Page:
This is the group at The Pinnacle, I snapped this seconds before Mocha Pot fell.....
This is the group at The Pinnacle, I snapped this seconds before Mocha Pot fell…..
....and this was the view.
….and this was the view. Imagine it with 8 sets of fireworks.

Saturday July 5. The Pinnacle 1223.2 to Eckville Shelter 1228.5
It was hard to get up. Hiked out at 8a, the first to leave, walking past a dozen hikers, cowboy camping (sleeping with no tent).
There had been no water on the Pinnacle, so I was running low. I didn’t see the first spring (turns out no one found it. Does it exist?), but filled up at Panther stream. My plan was just to stop for a shower at Eckville shelter, but after I got there I got clean, washed clothes, charged my electronics….I decided to stay. Most of the group from last night arrived, a few at a time, so that we all shared a huge lunch, napped, talked. A nice contrast to last night. I took the time to mend my pack cover, air out my sleeping bag and jacket, and to wash down my tent floor and air mattress.

Kicking back at the Eckviller shelter the white building at left is the caretakers home
Kicking back at the Eckville shelter. The white building at left is the caretakers home. The little building behind is the hostel
Stevie Wander kicks back...or should I say up?
Stevie Wander kicks back…or should I say up?

Turkey, Pope, Stevie Wander, Nora and others moved on. I took a nap after they left. Staying here: Space Train (getting off the trail tomorrow, was just hiking with a friend), Potatoes, Bliss (she went to the hospital with Mocha Pot last night. She seems to have lost her sleeping bag. Her’s was the bag we used to keep him warm and it went with him to the hospital and didn’t come back. Space Train was getting off the trail and gave his to her). Other hikers showed up. Slowski (section hiker with 1400 miles done), Race Walker (annoying old man), Tortellini, Lauren and her dog Chelsea (she started 2 days ago and has a month to hike. Her dog is an Australian Shepard), Neon, Rod & Real, Obsidian (from Germany), Frankie the Sleeper (an anesthesiologist who is very funny) and others. The shelter sleeps 6 and the rest of us are tenting. The shelter manager is a bit grumpy and we’ve all decided to leave him alone. He’s not said a kind word to any of us. If you ask a question he will bite your head off.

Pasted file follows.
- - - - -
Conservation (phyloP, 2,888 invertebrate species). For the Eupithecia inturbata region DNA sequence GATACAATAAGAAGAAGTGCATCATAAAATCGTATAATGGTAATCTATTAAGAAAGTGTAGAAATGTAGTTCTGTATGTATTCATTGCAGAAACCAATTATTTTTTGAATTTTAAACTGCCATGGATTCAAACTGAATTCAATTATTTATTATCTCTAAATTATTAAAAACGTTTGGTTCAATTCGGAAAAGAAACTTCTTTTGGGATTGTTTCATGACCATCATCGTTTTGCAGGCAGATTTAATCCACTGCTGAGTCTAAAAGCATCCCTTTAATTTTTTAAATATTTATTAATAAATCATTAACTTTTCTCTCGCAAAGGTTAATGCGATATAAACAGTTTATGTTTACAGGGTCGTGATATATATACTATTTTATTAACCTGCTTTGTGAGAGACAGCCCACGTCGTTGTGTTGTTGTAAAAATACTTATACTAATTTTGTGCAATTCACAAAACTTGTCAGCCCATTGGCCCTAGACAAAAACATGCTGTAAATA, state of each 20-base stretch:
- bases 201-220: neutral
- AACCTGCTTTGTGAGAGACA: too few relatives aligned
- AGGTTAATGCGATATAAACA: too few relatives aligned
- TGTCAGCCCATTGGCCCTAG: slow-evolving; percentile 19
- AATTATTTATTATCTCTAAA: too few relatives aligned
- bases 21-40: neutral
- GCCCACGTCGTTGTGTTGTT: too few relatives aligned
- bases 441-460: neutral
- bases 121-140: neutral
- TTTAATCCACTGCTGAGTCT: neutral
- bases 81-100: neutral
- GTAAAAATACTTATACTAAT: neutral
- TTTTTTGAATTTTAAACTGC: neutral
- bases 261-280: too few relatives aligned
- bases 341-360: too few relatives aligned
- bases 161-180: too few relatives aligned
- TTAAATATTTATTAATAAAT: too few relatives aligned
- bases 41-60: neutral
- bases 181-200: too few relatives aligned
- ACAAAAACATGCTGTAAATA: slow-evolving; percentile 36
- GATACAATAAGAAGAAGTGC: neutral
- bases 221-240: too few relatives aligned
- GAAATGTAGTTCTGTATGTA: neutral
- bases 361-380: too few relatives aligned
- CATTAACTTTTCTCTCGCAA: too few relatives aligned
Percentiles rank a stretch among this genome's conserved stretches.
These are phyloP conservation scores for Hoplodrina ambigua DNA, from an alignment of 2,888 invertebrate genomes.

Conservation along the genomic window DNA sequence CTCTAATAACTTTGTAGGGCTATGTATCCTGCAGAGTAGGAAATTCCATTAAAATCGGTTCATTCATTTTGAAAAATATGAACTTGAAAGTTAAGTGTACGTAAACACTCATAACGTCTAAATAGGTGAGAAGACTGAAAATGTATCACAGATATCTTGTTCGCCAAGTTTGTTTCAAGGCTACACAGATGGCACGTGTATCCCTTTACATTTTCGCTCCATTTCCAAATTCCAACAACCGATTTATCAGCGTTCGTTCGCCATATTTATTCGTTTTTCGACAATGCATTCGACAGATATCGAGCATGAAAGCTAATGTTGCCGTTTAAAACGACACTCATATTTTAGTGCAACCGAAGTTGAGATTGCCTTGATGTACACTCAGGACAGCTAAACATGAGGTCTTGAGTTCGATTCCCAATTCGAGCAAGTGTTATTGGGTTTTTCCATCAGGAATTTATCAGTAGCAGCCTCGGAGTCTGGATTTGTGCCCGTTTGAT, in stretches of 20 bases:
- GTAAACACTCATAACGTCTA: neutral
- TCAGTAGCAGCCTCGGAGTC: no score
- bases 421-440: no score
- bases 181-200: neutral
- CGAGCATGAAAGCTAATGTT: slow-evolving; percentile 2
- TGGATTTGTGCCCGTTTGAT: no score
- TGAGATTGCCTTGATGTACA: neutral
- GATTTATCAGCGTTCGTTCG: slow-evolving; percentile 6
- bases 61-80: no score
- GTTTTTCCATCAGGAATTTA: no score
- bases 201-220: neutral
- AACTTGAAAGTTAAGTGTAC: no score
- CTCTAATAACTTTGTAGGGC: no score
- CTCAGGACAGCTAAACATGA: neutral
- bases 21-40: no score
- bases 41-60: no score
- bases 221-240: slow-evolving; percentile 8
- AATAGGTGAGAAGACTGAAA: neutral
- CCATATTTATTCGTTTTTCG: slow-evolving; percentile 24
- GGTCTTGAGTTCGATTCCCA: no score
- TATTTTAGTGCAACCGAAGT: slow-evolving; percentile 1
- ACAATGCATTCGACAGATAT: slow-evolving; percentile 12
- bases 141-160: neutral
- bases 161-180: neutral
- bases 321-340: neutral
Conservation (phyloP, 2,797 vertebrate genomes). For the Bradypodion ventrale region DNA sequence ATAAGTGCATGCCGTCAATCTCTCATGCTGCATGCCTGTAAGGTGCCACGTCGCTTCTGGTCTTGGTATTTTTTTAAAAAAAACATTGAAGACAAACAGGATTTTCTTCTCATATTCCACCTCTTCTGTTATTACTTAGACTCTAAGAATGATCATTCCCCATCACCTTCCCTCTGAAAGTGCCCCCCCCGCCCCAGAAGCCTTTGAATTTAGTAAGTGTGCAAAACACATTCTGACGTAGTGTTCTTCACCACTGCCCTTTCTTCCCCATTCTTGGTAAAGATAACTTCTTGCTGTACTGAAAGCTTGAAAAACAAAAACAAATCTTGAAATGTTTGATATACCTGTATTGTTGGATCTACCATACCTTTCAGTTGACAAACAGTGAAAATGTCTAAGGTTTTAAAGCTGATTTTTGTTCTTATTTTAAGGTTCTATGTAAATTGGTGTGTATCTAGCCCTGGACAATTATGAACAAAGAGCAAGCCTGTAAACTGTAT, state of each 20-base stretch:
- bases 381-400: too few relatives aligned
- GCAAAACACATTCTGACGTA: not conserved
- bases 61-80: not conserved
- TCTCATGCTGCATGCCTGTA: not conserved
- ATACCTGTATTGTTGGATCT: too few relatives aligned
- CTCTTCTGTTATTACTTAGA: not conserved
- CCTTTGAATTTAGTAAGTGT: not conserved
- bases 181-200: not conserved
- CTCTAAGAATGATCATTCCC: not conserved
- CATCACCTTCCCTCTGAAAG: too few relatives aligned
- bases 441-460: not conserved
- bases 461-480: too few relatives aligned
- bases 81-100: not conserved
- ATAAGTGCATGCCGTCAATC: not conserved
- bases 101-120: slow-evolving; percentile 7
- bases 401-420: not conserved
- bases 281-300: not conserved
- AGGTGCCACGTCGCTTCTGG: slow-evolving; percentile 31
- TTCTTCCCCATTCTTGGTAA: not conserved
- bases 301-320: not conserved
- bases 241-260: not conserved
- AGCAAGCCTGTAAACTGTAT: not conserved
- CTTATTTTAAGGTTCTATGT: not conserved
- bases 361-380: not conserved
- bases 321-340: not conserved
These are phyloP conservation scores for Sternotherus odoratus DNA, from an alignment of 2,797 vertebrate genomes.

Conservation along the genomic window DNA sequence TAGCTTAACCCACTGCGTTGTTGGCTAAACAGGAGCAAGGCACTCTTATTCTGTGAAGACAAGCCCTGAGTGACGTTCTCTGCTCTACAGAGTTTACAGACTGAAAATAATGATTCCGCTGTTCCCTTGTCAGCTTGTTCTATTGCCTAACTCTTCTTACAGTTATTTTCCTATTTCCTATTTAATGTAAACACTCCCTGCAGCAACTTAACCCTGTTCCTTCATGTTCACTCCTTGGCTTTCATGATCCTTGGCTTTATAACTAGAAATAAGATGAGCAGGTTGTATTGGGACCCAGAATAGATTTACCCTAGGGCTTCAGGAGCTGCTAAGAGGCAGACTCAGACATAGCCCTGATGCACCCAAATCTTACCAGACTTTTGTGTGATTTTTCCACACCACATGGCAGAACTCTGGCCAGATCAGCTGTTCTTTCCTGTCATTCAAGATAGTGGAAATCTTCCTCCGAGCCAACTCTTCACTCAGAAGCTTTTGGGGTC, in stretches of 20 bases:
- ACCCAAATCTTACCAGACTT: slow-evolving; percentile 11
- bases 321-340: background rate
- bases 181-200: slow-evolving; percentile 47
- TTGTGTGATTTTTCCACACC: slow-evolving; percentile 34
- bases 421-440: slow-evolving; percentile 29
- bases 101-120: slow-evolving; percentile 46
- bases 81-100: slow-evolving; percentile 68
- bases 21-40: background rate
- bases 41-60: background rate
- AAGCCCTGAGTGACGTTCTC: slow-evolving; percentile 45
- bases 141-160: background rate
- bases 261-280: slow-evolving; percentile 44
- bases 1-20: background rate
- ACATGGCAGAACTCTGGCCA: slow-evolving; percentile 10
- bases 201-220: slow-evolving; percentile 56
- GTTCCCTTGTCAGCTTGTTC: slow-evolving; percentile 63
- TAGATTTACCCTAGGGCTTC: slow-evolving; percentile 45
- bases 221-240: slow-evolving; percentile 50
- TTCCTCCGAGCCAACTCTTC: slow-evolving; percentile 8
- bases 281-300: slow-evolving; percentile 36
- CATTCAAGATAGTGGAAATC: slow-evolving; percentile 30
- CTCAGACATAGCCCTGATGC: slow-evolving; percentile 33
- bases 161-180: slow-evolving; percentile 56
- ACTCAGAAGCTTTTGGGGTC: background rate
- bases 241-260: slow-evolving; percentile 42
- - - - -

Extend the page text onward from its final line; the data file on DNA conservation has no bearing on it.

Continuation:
Sunday July 6, Eckville Shelter 1228.5 to Blue Mountain Summit Restaurant, 1240.0
Rocks and more rocks! The day started with the obligatory 1,200 ft climb out of the gap. Then the boulder hopping began. It was throughout the day, but there was a nonstop 3 mile stretch that I didn’t think would ever end. I’m getting better at rock hopping, which takes balance and planning. But it’s exhausting. The difference in these rocks is that so many are pointed. You learn to balance on the edges. Walking on all these hard surfaces really makes my feet ache at the end of the day and this is a dry section, so there are few streams to stand in and cool off your feet. This is very difficult. (In a small spring you can carry water off to the sidelines and pour it on your feet, but you’d never soak them in the pool of the spring. That’s rude. Even to clean up with a bandana I carry water a few feet away to wash up.)